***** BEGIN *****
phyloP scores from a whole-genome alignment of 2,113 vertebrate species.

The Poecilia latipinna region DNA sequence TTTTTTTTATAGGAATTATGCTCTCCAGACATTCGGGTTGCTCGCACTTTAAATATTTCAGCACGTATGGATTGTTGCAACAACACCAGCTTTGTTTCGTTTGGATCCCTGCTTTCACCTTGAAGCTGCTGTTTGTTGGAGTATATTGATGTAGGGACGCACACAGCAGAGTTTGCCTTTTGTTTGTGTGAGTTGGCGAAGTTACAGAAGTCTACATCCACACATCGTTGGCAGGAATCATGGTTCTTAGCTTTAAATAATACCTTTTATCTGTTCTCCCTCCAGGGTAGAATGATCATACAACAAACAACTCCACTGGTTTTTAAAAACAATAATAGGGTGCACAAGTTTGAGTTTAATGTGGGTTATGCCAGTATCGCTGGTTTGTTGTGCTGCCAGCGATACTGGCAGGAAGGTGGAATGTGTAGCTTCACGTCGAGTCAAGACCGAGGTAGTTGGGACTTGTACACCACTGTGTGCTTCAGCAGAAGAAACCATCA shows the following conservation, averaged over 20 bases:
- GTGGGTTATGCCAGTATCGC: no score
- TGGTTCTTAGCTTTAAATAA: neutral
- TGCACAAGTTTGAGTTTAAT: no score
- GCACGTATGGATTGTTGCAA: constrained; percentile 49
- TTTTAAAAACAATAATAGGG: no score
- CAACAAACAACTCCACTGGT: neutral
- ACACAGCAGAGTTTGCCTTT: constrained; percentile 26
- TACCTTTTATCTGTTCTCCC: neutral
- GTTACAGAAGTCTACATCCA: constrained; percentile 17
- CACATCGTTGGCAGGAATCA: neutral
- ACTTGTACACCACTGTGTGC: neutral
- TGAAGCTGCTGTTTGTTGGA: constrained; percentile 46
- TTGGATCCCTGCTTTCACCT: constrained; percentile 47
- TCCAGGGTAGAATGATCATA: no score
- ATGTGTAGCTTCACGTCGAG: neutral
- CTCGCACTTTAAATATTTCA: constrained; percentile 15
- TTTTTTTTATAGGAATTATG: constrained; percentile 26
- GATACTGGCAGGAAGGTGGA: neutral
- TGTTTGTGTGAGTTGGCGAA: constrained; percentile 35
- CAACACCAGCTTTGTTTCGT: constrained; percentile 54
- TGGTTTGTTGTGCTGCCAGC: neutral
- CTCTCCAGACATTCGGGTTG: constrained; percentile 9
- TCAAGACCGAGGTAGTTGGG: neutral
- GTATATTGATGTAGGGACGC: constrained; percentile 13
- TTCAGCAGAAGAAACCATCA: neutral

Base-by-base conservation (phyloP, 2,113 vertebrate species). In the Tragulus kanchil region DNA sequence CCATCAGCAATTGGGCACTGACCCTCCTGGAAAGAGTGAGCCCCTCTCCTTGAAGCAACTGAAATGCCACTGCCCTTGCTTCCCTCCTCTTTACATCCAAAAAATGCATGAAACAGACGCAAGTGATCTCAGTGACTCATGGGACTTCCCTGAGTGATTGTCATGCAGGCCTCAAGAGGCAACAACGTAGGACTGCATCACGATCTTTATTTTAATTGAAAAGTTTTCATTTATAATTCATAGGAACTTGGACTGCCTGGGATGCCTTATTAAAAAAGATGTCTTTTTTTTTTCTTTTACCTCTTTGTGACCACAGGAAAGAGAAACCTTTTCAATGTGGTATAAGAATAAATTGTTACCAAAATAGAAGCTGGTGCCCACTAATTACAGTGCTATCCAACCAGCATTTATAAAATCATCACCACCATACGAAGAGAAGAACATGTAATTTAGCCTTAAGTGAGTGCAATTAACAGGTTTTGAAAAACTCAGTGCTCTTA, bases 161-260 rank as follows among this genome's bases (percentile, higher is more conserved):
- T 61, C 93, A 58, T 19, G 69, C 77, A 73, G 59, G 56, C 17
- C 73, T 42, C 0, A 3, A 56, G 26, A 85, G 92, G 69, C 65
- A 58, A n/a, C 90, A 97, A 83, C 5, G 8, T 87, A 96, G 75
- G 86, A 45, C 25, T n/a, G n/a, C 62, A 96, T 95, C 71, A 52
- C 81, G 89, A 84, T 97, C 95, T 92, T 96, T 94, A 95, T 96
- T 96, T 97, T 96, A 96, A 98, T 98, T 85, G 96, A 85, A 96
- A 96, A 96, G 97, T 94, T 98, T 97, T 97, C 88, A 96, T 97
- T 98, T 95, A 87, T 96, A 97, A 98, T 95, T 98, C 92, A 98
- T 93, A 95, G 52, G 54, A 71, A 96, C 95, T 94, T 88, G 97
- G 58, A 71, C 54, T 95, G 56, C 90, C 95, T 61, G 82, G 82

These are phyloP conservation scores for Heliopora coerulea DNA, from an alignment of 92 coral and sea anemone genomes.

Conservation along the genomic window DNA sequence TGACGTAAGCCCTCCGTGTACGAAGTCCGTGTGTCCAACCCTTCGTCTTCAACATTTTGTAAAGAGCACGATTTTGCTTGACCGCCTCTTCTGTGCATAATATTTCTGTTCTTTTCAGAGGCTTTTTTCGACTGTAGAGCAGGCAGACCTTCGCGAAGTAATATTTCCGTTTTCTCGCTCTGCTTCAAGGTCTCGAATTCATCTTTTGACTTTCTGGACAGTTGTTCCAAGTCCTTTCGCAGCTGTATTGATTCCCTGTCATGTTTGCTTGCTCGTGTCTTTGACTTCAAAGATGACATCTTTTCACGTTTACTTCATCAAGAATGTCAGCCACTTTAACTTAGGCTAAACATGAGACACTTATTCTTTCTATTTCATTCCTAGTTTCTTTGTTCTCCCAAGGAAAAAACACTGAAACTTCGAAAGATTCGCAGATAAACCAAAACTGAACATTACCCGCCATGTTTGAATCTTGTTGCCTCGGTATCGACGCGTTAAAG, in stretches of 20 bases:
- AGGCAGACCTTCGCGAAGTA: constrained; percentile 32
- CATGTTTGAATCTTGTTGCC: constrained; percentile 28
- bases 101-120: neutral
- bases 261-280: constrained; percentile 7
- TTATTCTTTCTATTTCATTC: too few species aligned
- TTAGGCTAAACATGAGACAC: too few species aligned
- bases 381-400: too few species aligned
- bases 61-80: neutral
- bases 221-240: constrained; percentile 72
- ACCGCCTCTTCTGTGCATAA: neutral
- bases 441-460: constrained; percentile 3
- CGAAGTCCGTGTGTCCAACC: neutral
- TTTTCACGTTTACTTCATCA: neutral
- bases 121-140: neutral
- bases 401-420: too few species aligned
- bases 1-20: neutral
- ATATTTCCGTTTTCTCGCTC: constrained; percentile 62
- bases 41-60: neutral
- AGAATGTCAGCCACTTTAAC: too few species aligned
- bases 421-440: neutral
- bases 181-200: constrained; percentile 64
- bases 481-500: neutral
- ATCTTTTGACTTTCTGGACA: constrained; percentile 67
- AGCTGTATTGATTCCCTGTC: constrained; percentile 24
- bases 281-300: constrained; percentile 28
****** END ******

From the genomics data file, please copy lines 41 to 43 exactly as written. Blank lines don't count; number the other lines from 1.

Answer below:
- AGGCAGACCTTCGCGAAGTA: constrained; percentile 32
- CATGTTTGAATCTTGTTGCC: constrained; percentile 28
- bases 101-120: neutral